Google and Apple have released their contact-tracing software which can be used by smartphones across the globe.
In a joint statement, the tech giants announced they have launched its Exposure Notification API, which can be used by public health agencies to build contact-tracing apps.
From May 20 the technology was made available to all interested public health agencies.
The statement added: “What we’ve built is not an app—rather public health agencies will incorporate the API into their own apps that people install.
“Our technology is designed to make these apps work better. Each user gets to decide whether or not to opt-in to exposure notifications; the system does not collect or use location from the device; and if a person is diagnosed with Covid-19, it is up to them whether or not to report that in the public health app.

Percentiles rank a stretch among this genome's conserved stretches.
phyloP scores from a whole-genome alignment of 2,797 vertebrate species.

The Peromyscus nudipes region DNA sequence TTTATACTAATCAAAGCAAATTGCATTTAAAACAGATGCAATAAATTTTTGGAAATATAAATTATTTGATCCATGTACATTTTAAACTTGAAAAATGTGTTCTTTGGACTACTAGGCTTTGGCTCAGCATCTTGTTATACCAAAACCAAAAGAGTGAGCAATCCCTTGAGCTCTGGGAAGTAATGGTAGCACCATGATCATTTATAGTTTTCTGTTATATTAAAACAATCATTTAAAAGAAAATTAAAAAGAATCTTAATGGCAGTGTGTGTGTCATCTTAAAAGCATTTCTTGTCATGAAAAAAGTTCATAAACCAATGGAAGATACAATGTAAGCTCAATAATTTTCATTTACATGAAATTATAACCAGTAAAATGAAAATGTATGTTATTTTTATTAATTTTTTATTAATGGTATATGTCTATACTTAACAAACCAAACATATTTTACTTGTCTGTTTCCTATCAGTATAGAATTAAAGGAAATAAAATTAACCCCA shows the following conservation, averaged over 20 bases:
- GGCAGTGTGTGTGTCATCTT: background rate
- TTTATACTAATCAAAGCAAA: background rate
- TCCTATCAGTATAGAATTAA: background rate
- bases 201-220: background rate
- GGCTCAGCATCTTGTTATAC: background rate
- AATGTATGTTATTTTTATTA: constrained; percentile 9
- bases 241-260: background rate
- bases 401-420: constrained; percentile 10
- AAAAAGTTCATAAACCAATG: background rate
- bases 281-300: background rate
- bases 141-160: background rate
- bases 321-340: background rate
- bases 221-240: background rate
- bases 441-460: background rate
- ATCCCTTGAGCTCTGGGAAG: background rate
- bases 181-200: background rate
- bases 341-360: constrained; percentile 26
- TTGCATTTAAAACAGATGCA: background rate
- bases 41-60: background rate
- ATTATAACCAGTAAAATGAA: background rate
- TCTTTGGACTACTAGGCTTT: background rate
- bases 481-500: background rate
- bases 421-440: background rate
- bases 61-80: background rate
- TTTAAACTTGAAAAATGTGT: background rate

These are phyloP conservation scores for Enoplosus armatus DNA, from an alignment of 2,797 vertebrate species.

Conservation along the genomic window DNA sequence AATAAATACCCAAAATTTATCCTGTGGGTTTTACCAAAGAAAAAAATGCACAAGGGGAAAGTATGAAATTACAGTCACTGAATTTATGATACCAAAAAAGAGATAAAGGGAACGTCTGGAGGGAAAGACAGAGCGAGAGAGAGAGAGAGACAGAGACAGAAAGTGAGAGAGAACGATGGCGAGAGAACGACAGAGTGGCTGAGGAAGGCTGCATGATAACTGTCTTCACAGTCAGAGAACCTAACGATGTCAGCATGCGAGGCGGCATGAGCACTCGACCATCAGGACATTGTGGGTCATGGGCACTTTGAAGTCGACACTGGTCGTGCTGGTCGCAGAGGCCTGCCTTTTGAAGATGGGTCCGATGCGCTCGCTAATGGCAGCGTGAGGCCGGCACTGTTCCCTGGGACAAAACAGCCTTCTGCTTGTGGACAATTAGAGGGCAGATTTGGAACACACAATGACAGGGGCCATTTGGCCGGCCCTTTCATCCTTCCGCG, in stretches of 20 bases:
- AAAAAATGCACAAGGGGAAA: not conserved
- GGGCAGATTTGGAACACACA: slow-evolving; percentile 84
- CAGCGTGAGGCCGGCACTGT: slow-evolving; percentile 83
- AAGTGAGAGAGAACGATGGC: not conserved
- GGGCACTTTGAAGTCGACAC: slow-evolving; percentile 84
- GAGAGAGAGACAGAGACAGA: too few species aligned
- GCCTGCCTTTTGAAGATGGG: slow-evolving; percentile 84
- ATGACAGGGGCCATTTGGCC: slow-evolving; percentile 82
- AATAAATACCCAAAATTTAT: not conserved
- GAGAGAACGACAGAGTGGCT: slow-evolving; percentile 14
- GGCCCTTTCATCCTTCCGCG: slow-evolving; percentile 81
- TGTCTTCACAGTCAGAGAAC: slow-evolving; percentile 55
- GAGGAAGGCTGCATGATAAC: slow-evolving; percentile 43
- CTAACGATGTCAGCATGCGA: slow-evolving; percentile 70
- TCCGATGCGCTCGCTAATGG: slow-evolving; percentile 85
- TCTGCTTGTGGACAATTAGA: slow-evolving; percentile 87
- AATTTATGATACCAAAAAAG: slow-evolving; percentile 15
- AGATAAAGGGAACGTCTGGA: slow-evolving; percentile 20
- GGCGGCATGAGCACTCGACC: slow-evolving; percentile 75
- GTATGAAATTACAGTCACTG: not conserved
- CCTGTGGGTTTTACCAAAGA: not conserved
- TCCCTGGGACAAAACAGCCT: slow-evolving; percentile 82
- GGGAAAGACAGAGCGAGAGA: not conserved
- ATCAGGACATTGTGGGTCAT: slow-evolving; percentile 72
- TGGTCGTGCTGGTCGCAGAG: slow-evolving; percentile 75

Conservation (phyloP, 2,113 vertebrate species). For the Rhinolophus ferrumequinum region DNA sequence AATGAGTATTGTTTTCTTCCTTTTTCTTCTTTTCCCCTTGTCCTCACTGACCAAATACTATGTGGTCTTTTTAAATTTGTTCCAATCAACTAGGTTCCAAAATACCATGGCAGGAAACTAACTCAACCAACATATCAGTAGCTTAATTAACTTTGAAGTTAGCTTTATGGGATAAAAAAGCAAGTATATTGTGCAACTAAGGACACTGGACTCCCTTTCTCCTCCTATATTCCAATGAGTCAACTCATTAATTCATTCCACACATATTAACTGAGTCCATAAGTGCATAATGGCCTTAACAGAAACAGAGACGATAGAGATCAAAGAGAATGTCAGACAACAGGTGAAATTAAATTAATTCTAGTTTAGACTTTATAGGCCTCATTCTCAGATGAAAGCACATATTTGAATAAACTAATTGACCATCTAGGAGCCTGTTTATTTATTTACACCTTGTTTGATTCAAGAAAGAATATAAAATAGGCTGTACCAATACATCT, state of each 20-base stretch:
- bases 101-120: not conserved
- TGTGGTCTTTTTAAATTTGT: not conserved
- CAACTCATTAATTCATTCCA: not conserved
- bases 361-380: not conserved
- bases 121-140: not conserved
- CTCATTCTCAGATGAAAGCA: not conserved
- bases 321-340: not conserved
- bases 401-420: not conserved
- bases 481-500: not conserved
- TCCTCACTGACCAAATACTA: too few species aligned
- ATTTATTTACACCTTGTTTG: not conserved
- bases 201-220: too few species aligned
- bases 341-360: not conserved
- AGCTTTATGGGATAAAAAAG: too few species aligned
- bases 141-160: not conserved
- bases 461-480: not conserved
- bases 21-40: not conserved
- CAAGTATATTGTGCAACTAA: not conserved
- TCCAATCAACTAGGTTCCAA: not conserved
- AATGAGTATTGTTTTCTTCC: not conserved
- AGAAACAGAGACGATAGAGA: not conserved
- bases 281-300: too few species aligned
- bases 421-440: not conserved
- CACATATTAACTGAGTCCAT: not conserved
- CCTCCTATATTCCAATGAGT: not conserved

“User adoption is key to success and we believe that these strong privacy protections are also the best way to encourage use of these apps.”
Apple and Google announced in April 2020 that they were teaming up to create technology which will enable the use of Bluetooth to help governments and health authorities track the spread of the virus.
The NHS is currently piloting its own contact-tracing app on the Isle of Wight. Health secretary Matt Hancock has previously said the app would be rolled out by mid-May, as had NHSX chief Matthew Gould when grilled for a data by parliament’s science and technology committee.
But recent reports have suggested the launch date has been pushed back to June 1.
The NHS has chosen to develop a centralised system, meaning data collected from the app is sent to a centralised database rather than between devices.
This differs from Apple and Google’s decentralised approach, which collects data on contacts and shares between devices. This approach is widely favoured by privacy and technology experts.
However NHSX is reportedly working on a second contact-tracing app using Apple and Google’s technology to mitigate these concerns.